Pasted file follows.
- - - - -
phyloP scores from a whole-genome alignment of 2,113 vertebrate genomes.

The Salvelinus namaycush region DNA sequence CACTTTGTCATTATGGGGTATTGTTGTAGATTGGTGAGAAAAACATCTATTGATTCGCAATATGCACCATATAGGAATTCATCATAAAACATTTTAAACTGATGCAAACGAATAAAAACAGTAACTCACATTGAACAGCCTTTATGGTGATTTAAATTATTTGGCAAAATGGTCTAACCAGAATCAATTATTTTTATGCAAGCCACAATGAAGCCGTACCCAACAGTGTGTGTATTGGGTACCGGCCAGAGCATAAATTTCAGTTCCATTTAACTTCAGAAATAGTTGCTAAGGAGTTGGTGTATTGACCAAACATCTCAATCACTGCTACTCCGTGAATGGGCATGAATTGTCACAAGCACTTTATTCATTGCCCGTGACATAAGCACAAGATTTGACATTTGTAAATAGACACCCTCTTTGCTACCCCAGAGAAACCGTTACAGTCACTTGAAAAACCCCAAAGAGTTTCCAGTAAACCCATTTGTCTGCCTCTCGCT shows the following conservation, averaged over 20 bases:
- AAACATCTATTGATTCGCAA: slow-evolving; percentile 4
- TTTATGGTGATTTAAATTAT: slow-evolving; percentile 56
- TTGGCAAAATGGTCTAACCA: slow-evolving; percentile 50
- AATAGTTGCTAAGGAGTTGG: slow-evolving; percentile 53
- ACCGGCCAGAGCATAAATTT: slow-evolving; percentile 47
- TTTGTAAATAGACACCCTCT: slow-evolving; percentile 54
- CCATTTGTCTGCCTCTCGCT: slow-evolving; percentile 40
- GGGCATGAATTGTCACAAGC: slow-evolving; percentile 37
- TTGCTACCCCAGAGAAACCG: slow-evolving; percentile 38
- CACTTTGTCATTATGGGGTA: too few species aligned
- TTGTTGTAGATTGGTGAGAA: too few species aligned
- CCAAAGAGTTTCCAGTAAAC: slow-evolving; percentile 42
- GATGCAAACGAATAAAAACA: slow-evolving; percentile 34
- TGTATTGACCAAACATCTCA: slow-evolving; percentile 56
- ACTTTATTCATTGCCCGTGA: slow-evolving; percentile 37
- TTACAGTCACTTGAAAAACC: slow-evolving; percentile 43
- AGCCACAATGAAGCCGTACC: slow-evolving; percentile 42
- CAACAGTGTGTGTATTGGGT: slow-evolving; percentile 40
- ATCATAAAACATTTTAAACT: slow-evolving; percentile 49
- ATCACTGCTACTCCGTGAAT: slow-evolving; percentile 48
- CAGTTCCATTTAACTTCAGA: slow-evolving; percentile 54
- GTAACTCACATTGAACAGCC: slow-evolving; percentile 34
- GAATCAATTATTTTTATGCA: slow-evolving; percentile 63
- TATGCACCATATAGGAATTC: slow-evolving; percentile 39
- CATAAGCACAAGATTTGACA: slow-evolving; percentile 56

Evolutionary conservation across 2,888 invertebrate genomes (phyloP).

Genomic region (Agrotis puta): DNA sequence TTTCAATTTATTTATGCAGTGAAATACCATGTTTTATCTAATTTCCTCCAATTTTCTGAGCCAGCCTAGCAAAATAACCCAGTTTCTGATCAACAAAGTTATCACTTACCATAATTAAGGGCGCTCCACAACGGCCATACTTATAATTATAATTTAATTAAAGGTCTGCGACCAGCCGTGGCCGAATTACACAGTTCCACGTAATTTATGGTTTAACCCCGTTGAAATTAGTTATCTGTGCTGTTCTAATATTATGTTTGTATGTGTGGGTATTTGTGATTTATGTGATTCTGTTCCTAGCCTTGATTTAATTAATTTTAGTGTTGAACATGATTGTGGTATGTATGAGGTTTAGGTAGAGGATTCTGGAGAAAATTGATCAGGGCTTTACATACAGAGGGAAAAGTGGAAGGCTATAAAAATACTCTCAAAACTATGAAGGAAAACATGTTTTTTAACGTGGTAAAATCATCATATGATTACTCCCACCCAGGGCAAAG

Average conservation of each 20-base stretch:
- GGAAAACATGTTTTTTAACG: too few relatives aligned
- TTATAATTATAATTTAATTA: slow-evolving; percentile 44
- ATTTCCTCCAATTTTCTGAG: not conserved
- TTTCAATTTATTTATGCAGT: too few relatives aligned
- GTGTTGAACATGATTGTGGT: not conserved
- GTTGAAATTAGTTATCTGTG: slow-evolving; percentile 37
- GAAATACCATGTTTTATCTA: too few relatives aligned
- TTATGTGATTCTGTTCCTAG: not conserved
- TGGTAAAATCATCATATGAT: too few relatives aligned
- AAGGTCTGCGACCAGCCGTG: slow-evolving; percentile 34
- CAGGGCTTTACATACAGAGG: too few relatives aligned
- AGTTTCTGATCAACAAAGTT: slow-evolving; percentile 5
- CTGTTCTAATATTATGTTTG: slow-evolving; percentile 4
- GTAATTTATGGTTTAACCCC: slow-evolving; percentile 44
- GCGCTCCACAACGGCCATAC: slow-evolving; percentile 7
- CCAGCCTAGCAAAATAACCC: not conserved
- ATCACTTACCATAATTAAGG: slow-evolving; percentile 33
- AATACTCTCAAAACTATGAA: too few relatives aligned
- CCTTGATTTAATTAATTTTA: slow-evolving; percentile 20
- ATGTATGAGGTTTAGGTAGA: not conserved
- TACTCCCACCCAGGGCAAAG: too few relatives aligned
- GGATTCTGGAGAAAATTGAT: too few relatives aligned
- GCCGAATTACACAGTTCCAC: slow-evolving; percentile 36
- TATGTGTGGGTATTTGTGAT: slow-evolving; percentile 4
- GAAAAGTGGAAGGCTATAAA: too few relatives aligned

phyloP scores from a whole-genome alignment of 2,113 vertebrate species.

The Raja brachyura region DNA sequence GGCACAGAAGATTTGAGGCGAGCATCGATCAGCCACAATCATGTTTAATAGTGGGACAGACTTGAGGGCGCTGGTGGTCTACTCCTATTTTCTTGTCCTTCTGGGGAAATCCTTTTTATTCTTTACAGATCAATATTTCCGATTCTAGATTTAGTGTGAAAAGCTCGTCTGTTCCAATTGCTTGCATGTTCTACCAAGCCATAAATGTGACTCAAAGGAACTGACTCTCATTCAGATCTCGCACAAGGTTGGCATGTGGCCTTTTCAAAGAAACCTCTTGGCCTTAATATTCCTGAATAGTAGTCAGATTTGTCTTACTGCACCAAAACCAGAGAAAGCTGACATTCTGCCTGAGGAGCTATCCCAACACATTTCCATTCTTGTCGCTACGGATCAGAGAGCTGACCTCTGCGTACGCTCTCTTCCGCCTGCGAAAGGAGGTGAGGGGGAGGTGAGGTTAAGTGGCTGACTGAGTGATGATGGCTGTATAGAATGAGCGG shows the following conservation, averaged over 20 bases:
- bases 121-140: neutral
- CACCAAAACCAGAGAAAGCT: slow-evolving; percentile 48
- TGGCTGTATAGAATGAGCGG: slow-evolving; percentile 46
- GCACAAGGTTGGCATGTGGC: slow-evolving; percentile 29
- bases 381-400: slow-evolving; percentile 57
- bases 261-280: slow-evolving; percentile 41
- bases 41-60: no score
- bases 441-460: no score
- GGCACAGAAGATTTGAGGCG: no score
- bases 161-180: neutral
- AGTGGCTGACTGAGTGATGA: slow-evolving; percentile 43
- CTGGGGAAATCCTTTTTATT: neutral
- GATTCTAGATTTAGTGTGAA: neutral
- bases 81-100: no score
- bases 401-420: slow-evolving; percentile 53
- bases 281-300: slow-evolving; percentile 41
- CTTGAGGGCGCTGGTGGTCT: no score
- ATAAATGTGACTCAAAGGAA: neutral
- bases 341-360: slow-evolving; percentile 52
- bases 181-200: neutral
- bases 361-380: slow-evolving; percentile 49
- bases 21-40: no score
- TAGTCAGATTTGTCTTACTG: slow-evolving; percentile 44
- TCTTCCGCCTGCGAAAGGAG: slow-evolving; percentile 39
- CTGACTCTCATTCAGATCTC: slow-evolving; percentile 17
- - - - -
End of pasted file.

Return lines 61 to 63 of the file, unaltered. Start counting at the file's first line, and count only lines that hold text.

- GCACAAGGTTGGCATGTGGC: slow-evolving; percentile 29
- bases 381-400: slow-evolving; percentile 57
- bases 261-280: slow-evolving; percentile 41